Händer som skakar hand
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Interaction of proximity, network and gut feeling when recruiting managers


Masculine ideals and strong local networks favour men and reduce women's opportunities in the labour market in Värmland. A new report on recruitment to senior posts in the region identifies challenges for a more gender-equal supply of skills.

– Perceptions of sex and gender, networks and practices among recruiters and managers in Värmland constantly recreate norms about skills that favour men. Both competence-based recruitment and network recruitment need to be problematised.

Ulrika Jansson
Ulrika Jansson, Swedish Secretariat for Gender Research, University of Gothenburg
Photo: Natalie Greppi

So says Ulrika Jansson, PhD in Working Life Science, Swedish Secretariat for Gender Research, University of Gothenburg, who has written the report ”Kompetens och kön i Värmland – en fråga om närhet, nätverk och magkänslor” (Competence and gender in Värmland - a question of proximity, networks and gut feelings) together with Lena Grip, Associate Professor in Human Geography, Karlstad University.

Conditions for jobseekers differ

Lena Grip
Lena Grip, University of Karlstad

The study was commissioned by Region Värmland, as part of the project Attraktionskraft Värmland. The aim of the study is to shed light on how perceptions of competence and gender affect the supply of competence, and recruitment of senior officials and persons in senior management in Värmland.

The researchers have interviewed people who work in different ways with recruitment in and to the private and public sector in Värmland; people at recruitment companies, HR functions, hiring managers and recently hired managers. The material has been analysed from a gender perspective and gender studies has been used to make conditions and structures visible, thereby raising awareness of gendered conditions.

– Inequality in recruitment processes is often made an issue of women's perceived shortcomings, such as lacking the right education, experience or qualities. Or that there aren't even any women to recruit. Recruiters and managers need to see that the conditions and circumstances of job applicants differ," says Ulrika Jansson.

It is difficult to establish yourself in Värmland without networks or contacts. Who is recruited is greatly influenced by what the report authors describe as various principles of proximity; regional, professional and emotional 'myopia', which creates both inclusion and exclusion. People who know each other, who have worked together in the past, and who can vouch for a particular person to "fit in" often have an advantage.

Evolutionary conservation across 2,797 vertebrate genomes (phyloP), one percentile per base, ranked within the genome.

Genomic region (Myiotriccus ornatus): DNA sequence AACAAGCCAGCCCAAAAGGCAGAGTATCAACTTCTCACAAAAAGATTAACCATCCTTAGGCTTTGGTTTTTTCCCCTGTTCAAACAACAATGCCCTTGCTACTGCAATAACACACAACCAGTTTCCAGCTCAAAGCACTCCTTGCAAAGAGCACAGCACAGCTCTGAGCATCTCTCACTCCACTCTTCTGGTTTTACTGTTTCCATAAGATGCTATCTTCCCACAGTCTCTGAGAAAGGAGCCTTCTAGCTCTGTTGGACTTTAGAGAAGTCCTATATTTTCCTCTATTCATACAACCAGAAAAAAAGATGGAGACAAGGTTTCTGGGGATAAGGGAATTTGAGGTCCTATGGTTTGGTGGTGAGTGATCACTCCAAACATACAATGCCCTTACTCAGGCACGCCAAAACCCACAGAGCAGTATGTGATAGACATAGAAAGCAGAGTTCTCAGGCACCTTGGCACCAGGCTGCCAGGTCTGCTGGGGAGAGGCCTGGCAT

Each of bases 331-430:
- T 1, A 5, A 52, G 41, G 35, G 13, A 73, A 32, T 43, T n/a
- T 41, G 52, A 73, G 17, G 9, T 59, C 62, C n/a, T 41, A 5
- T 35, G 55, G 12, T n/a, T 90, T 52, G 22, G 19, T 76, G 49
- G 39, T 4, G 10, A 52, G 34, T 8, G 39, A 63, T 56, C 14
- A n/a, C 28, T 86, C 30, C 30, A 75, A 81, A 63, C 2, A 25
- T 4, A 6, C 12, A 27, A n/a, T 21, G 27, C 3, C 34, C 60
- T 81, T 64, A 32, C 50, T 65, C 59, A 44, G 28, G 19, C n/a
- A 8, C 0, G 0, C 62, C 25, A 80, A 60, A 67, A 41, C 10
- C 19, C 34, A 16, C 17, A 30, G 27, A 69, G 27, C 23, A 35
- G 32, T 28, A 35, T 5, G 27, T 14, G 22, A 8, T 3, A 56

– When the 'right gut feeling' arises in interview situations, it is important to remember that gut feeling is not a factual basis for recruitment, but risks contributing to the continued selection of people who are similar to each other, says Ulrika Jansson.

Regional lock-in when preferring the local

The importance of place, geographical proximity, means that even newcomers without anchoring in local networks risk being overlooked. Not being born and raised in the local area can reduce the chances of getting a job there. This may also apply to those living in another municipality within the region. Even 'returnees' with education and jobs elsewhere in Sweden may find it difficult to find a job in their home region.

– The pandemic and increased teleworking have to some extent raised the gaze beyond the local, but the proximity principle and the desire to have an employee on the spot is still the most desired scenario, says Lena Grip.

The different proximity principles interact and lead to a regional enclosure that is also gendered.  At the same time, there is an awareness that recruitment needs to be broadened, both for the long-term supply of skills and to create attractive workplaces.

– Värmland needs to become better at making use of the people who are already in the region, while at the same time opening up to people and skills from other parts of Sweden and the world,' says Ulrika Jansson.

The report is not translated into english.